KANNAPOLIS – Disappointment struck Tuesday when Minor League Baseball president Pat O’Conner announced the league’s 2020 season has been canceled.
Cabarrus County’s sole minor league club, the Chicago White Sox-affiliated Kannapolis Cannon Ballers, certainly were not immune to the displeasure felt by teams across the country.
Not only was the team, formerly known as the Intimidators, preparing to play under a new name, but it was also set to perform at a sparkling new venue, Atrium Health Ballpark.
Now, none of that will happen.
“(My reaction was) disappointment for our fanbase, the community, and my staff,” Cannon Ballers general manager Matt Millward told the Independent Tribune.
“After all we had been building up, that realization finally came that the 2020 season is not going to happen.”
Despite Major League Baseball being set to return, with players reporting to training camp Wednesday, the decision was made to cut the entire minor league season in an effort to save money. Like many other businesses and organizations in America, baseball has been negatively affected economically by the COVID-19 outbreak.
Because of this, the decision was not a surprise to Millward or anyone else in the Cannon Ballers organization.
“Internally, we knew the writing was on the wall,” Millward said. “We knew it was coming, but now we can put it behind us and really set our sights on the future.”
According to Millward, he and his staff felt the likelihood of this scenario slowly increase daily since the shutdown began in mid-March.
“I would say it really started to seem inevitable a couple of weeks ago when major league teams started cutting their minor league players, coaches and staff,” Millward said. “Major League Baseball also shortened their draft to five rounds when in the past it has been 30, 40, or 50 rounds.”
“With health and safety in mind, to think we could play in front of a packed house just isn’t realistic.”
The Cannon Ballers had also been really excited about Atrium Health Ballpark, a $52 million facility that was going to be the crown jewel of downtown Kannapolis’ $500 million revitalization project.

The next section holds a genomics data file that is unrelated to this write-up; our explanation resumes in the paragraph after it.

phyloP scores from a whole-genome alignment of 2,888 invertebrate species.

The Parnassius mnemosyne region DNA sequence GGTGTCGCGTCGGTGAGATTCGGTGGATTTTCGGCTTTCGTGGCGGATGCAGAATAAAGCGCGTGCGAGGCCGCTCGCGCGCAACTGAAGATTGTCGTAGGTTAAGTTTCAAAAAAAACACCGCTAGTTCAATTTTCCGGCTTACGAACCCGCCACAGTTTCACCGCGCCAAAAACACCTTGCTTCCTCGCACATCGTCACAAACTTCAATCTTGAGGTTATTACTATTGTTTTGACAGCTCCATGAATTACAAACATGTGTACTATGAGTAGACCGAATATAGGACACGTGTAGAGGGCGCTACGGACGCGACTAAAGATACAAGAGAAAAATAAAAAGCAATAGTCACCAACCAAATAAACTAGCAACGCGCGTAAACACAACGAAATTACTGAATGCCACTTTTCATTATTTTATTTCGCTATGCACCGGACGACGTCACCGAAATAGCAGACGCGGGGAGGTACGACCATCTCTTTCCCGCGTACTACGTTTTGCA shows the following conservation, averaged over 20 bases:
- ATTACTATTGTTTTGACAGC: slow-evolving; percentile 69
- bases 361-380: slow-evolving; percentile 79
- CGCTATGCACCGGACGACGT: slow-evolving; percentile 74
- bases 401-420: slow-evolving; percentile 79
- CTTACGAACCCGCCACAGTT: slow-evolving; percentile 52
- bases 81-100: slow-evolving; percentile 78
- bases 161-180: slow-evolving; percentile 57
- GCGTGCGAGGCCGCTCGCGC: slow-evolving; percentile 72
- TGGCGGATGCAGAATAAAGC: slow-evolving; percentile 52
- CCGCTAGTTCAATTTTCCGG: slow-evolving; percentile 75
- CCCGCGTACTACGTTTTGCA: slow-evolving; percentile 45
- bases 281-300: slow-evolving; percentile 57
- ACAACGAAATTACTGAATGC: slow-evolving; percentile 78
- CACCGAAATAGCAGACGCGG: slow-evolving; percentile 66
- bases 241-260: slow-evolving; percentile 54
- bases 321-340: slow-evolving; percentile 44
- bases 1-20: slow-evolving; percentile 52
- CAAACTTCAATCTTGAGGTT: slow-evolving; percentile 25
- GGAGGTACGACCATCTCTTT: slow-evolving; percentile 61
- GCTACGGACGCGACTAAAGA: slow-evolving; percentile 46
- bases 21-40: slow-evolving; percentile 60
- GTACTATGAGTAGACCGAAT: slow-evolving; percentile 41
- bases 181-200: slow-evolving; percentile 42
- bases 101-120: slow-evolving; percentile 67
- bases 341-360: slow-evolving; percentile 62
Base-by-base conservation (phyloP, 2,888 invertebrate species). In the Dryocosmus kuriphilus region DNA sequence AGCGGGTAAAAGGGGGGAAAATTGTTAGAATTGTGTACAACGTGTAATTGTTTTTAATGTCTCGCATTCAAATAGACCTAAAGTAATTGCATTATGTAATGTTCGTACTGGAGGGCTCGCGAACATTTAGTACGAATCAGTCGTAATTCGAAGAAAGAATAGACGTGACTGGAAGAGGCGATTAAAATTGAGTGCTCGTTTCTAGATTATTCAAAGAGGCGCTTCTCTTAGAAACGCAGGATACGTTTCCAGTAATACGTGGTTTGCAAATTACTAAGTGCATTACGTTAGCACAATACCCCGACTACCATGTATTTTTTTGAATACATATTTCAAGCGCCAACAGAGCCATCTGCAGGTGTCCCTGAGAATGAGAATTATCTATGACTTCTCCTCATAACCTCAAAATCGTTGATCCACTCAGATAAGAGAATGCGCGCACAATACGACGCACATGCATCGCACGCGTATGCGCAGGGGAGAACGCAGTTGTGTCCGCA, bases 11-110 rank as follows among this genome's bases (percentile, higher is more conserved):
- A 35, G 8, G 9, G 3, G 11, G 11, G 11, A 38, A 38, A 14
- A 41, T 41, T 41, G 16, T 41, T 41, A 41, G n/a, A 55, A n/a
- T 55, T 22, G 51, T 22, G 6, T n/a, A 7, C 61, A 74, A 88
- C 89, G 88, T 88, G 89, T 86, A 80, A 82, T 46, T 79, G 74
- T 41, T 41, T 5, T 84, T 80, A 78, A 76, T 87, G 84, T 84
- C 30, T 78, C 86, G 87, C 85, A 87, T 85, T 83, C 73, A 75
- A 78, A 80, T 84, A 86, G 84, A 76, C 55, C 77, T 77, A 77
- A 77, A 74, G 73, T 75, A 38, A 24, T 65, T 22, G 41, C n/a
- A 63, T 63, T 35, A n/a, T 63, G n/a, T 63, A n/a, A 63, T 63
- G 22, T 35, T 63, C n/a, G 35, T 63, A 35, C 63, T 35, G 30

The new stadium was planned to be unveiled to the public on April 16. Despite that, Millward and the rest of the Cannon Ballers organization have attempted to find creative, safe ways to engage the new stadium with the community without baseball games.
According to Millward, Atrium Health Ballpark has been slowly opening new services to the Kannapolis community.
The team’s main concession stand, which it has termed “Boomer’s Bistro,” is open every day from noon to 7 p.m. and offers typical ballpark fare: hot dogs, hamburgers, chicken tenders, chicken Caesar wraps, vegetarian options, French fries, and pretzels.
On Thursday nights, the Cannon Ballers have “Thirsty Thursdays,” where they sell $2 tacos. On weekends, they open their “Cannon Creamery” for ice cream, caramel apples, and other sweet treats. They also have “Boomer’s Grill,” a specialty food cart that sells rotating items, such as Philly cheesesteaks and kabobs.
In addition to food and beverage offerings, Millward says the Cannon Ballers plan to open their playground and “Splash Pad” when North Carolina enters Phase Three.
Despite there not being any baseball, Millward still sees value in providing the community with such events and offerings.
“It’s kind of a sneak peak of what is to come,” he said. “The fans are getting to see all the amenities and how great every seat in the ballpark is.”
From here, the Cannon Ballers will continue to attempt to connect with the community, as well as planning events for the fall and winter. Some of these potential events include a 5K rim, yoga on the field, a New Year’s Eve party, and a beer festival.
They are also focusing on getting and early start for the 2021 season by preparing promotional content and selling season tickets.